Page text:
In this project, we propose a data-driven CS framework that co-optimizes the sensing matrix and the dictionary towards improved restricted isometry property (RIP) and signal sparsity, respectively, by exploiting the intrinsic data structure of physiological signals. Specifically, online dictionary learning (ODL) [13] is first adopted to train a personalized basis that further improves signal sparsity by capturing the characteristics and individual variability of physiological signals. Based on the learned dictionary, a distortion minimization problem is formulated to construct a near-isometry and low-rank sensing matrix to guarantee a satisfactory recovery performance at improved compression ratios. Overall, the proposed framework keeps the promise to significantly enhance the reconstruction quality and CR trade-off for the CS of physiological signals.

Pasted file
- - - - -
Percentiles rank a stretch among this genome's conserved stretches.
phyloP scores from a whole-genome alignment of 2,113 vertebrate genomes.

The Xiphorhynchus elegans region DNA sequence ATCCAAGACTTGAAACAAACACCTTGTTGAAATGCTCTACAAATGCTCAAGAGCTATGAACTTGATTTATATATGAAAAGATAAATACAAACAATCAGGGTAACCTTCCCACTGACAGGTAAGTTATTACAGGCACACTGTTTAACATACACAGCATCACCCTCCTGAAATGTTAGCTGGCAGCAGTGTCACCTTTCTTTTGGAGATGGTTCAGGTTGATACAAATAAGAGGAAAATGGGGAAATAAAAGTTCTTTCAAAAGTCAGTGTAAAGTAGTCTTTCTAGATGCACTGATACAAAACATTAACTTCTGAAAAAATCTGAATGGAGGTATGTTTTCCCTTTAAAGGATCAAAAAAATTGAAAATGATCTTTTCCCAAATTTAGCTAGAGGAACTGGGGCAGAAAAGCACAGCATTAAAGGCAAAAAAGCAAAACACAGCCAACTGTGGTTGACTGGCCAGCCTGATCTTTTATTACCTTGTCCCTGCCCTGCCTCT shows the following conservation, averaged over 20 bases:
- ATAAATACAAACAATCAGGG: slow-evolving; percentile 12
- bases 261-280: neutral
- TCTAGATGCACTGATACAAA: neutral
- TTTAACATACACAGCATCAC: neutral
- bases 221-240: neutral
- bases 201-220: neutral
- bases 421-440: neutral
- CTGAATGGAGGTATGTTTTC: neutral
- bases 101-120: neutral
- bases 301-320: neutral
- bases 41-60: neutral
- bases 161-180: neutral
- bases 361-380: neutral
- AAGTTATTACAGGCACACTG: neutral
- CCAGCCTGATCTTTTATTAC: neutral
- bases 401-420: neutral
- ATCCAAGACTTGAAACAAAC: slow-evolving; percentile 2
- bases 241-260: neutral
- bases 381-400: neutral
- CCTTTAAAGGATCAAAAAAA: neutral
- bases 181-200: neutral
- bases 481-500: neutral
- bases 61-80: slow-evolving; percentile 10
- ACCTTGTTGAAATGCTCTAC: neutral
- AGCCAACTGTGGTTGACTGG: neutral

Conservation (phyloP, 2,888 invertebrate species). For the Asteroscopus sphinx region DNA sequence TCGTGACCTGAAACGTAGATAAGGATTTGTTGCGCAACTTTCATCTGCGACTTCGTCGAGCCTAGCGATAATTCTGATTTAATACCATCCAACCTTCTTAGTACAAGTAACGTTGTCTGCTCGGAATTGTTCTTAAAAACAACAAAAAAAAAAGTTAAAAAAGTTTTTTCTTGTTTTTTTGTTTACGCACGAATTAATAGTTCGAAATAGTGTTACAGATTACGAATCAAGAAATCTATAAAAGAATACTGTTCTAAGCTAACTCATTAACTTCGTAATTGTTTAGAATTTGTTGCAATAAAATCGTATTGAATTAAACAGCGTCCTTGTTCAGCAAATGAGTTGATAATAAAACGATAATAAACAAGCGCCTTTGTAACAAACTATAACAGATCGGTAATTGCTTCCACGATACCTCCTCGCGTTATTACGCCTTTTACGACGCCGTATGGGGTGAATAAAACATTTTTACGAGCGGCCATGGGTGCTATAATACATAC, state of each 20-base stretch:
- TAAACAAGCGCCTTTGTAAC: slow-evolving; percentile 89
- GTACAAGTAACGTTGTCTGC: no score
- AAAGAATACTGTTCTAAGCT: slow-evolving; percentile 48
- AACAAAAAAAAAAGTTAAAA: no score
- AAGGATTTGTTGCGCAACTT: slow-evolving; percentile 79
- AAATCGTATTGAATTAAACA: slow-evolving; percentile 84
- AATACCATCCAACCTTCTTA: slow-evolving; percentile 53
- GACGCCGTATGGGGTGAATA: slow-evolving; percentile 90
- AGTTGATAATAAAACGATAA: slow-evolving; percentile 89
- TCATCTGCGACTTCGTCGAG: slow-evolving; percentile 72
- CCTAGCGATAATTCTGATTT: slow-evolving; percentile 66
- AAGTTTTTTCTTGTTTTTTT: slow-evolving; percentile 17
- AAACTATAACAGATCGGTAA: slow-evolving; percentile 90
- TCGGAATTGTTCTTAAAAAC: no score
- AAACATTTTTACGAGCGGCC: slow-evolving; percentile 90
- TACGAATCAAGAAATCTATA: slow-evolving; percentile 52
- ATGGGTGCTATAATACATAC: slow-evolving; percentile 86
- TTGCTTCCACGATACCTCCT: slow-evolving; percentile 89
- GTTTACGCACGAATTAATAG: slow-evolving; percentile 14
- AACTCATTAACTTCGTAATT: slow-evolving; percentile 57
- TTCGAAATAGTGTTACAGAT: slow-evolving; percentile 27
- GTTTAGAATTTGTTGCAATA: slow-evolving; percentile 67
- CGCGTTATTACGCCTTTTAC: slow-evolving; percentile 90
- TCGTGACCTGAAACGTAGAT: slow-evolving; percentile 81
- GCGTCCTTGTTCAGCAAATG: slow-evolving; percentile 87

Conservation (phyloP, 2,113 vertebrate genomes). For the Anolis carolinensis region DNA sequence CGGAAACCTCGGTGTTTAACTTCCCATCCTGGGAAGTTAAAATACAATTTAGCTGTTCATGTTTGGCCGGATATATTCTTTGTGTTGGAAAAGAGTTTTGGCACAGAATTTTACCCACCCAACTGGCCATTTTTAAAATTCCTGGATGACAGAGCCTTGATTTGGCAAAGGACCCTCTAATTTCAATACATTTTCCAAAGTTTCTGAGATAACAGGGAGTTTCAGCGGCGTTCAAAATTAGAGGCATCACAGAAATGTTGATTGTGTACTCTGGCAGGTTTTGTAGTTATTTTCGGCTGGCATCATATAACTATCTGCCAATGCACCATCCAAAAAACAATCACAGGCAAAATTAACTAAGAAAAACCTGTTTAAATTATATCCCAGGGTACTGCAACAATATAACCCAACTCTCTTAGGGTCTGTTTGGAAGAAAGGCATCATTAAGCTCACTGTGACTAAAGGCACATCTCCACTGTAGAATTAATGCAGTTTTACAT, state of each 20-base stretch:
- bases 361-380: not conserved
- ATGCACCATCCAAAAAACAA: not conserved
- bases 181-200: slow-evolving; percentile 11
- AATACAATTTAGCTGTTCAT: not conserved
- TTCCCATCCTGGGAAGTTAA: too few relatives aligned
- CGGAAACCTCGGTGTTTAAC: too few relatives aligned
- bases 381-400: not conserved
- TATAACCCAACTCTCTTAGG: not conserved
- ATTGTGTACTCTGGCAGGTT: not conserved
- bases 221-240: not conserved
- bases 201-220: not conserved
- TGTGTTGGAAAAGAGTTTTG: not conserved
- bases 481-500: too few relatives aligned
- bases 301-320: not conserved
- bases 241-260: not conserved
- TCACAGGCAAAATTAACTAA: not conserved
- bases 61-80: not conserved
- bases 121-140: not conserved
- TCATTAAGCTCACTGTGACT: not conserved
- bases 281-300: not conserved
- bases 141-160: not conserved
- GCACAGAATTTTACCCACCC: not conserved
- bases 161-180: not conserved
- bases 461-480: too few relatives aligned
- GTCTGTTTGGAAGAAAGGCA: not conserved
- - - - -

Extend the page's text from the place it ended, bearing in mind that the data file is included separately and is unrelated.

The data-driven nature of the proposed CS framework is very appealing because it fills the gap between the massive medical data and how to utilize them to improve the quality of sensing. The key insight from this study is that the sensor energy efficiency can be enhanced by learning the intrinsic signal structures from big data through cost-effective computation on server systems, rather than doing costly circuit-level development. Moreover, the proposed data-driven framework is equally applicable to a variety of physiological signals and has the potential to be consistently improved as more and more data is collected for training.

Fig. 1. Block diagram of the proposed data-driven compressive sensing framework.
Fig. 2. Isometry constant under different compression ratios.
Fig. 3: Reconstruction signal-to-noise ratio under different compression ratios.


Conference Proceedings

K. Xu, Li, Y. , and Ren, F. , A Data-Driven Compressive Sensing Framework Tailored For Energy-Efficient Wearable Sensing, The 42nd IEEE International Conference on Acoustics, Speech and Signal Processing (ICASSP). New Orleans, LA, pp. 861-865, 2017. (837.1 KB) Conference Proceedings


This work was supported in part by the NSF I/UCRC Center for Embedded Systems and from NSF grant 1361926.

Project Team